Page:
travel

Casa SaltShaker

When I was researching what to do in Buenos Aires, puerta cerradas kept coming up. These “closed door” restaurants are basically supper clubs where a local cooks and serves a multi-course meal in his home to a small group of guests.

I loved this idea. I’m not a tour person and I’m not good at befriending strangers while traveling. But this sounded like the perfect way to meet people. Plus, I’d be able to get locals’ recommendations about what to do—and eat a ton of delicious food.

Once I started researching, I found so many puerta cerradasВ I wanted to try, that I booked one for almost every night I was in BA. I only opted for ones that had a communal table, though.

The first one I visited: Casa SaltShaker, just a few hours after my arrival in the city.

Casa SaltShaker is one of the older puertas cerradas in BA. For nearly nine years, Dan Pearlman, an American ex-pat and chef, and his partner, Henry, have been serving dinners out of their Recoleta home. (That’s actually the reason I selected it for my first night—it was in walking distance from my apartment.)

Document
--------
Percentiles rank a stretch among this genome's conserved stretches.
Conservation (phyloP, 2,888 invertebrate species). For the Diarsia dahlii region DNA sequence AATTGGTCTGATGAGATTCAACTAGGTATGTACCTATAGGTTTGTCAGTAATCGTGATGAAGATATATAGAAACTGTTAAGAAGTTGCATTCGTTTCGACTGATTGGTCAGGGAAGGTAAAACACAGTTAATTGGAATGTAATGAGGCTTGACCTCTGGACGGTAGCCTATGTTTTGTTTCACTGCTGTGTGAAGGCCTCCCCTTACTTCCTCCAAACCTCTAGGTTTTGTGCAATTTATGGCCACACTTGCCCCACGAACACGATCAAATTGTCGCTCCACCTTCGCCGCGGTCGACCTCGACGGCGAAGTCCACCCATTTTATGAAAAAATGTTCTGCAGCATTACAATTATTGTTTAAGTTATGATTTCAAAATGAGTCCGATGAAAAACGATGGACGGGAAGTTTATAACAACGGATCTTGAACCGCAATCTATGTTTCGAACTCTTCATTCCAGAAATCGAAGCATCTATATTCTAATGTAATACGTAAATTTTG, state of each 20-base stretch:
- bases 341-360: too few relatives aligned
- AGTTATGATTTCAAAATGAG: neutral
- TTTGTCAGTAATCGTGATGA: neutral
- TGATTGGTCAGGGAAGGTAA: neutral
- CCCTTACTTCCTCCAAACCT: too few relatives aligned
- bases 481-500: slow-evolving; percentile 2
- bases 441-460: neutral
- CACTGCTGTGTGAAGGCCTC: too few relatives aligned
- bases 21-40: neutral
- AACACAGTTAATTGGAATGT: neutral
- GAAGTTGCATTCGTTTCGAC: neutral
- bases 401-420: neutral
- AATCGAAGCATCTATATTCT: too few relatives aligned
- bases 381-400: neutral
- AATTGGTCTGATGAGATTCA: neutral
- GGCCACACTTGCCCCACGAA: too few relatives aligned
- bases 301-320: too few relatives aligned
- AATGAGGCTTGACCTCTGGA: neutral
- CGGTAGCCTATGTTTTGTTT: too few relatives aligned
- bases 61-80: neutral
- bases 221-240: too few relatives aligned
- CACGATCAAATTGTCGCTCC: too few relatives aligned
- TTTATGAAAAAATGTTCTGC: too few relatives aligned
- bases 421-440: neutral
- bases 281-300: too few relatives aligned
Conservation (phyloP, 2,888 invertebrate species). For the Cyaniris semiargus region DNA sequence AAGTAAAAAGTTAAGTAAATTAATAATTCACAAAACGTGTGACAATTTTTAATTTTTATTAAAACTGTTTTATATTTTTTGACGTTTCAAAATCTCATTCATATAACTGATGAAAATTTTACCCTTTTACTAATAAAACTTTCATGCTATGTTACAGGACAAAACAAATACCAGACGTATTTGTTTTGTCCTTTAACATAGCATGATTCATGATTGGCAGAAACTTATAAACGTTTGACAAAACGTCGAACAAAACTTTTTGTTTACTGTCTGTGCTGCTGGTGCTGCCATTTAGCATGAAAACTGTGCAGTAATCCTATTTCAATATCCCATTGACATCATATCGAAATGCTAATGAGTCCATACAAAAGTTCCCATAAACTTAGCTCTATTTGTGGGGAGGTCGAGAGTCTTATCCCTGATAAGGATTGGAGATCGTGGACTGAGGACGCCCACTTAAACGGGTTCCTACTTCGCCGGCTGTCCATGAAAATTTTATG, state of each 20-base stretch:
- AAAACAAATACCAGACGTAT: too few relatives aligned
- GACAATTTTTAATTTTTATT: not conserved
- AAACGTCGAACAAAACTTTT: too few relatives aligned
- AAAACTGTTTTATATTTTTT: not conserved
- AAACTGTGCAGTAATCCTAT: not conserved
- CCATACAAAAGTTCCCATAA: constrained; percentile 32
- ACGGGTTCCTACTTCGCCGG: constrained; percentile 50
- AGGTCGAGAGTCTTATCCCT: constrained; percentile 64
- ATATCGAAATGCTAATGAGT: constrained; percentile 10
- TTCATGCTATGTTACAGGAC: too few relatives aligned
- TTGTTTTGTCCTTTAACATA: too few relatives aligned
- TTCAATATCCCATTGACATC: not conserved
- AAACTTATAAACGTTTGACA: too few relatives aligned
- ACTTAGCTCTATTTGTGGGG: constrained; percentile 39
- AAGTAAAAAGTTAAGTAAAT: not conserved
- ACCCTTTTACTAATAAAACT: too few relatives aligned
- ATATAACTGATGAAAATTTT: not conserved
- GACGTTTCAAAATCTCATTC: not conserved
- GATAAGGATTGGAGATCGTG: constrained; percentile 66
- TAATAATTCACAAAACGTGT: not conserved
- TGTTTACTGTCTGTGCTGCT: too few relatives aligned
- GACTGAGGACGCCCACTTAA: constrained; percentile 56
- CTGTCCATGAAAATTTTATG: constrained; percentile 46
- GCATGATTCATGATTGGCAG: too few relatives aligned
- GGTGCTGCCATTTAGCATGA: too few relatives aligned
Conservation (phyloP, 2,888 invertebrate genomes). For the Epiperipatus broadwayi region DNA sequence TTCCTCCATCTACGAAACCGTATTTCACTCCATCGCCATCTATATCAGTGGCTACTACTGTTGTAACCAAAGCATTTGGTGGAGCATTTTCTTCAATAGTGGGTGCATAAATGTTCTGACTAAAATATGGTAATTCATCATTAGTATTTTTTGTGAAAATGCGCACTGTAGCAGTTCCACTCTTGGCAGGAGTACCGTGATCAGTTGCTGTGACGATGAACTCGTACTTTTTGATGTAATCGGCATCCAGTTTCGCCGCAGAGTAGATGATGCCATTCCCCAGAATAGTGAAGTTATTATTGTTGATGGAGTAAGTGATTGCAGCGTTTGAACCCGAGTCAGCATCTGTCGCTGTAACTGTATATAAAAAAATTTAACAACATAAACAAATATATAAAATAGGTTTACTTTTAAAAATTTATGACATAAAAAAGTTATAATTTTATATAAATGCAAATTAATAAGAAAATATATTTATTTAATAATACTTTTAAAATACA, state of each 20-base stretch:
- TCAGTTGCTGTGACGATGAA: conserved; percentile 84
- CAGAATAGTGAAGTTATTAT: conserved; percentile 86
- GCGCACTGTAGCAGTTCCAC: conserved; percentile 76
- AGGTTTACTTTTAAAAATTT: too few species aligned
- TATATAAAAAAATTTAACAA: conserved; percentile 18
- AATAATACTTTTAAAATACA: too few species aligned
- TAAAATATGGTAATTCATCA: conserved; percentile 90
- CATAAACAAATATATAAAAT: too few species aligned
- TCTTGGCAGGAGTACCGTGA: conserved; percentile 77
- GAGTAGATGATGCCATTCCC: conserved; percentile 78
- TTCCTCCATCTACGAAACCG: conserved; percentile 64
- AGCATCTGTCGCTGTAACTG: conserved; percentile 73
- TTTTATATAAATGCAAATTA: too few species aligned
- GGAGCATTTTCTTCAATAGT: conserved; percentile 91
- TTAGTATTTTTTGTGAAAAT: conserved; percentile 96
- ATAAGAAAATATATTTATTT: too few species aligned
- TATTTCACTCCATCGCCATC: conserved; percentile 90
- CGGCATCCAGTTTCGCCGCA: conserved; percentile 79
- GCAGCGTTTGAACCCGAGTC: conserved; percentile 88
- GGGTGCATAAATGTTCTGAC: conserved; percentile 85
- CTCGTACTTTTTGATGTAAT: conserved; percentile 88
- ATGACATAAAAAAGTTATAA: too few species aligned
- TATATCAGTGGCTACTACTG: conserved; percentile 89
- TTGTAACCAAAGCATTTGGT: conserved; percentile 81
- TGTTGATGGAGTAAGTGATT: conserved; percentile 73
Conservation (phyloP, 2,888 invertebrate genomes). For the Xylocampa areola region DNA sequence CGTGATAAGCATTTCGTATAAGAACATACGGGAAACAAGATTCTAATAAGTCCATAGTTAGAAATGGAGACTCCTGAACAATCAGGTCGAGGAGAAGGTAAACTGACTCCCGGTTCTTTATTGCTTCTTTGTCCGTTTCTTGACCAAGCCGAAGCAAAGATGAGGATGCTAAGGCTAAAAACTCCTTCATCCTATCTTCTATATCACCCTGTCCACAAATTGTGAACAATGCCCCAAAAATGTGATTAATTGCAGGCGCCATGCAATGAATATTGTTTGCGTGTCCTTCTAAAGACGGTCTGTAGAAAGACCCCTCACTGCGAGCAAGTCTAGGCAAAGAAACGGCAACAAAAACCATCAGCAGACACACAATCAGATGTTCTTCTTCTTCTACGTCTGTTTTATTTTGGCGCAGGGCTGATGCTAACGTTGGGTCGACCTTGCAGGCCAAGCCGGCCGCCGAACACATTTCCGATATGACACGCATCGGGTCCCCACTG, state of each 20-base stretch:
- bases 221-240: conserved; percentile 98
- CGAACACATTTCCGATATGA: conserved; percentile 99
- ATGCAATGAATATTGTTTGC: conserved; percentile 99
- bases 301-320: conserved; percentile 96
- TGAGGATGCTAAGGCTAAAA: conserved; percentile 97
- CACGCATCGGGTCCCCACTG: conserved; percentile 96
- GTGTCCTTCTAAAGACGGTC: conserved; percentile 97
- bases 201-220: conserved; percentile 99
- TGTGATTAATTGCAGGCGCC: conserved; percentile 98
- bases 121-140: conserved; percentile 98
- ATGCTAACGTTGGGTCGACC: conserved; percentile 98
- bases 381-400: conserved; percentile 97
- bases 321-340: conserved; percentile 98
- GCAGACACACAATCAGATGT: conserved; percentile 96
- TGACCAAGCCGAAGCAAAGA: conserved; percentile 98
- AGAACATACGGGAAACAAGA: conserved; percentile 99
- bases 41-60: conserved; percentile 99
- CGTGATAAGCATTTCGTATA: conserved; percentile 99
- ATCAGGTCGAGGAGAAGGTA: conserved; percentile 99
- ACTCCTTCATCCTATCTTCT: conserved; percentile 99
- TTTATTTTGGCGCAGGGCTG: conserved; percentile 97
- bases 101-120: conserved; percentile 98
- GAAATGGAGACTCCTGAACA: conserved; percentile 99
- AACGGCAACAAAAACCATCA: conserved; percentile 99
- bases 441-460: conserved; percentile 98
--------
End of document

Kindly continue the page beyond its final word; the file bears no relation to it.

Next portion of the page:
The evening felt very much like a dinner party. After Dan and Henry welcomed us into their home, we guests had cocktails on their outdoor patio. My dinner companions were an eclectic bunch: a British couple celebrating their 25 wedding anniversary, an American couple and their two friends, and three men (Canadian, French and Belgian) who were installing a flight simulator at the BA airport.

Dinner that night had an Amazonian theme, inspired by Dan and Henry’s travels in the region. Each dish came paired with wine.

casa saltshaker menu

Our first course was a salad of tomato, avocado and hearts of palm…

salad

…followed by a hearty soup of perjerry, cilntro and pureed chickpeas. This was easily my favorite dish of the night—I’d happily eat it every day.

soup

Next came a baked pasta stuffed with cream cheese, soppressata and leek, over a pea puree…

IMG_0743

…and a main dish of pollack and a sweet potato/quinoa cake.

fish and qunioa cake

The dessert was delicious: a huge slice of chocolate cheesecake topped with chocolate honeycomb. I had no trouble polishing it off!

cheesecake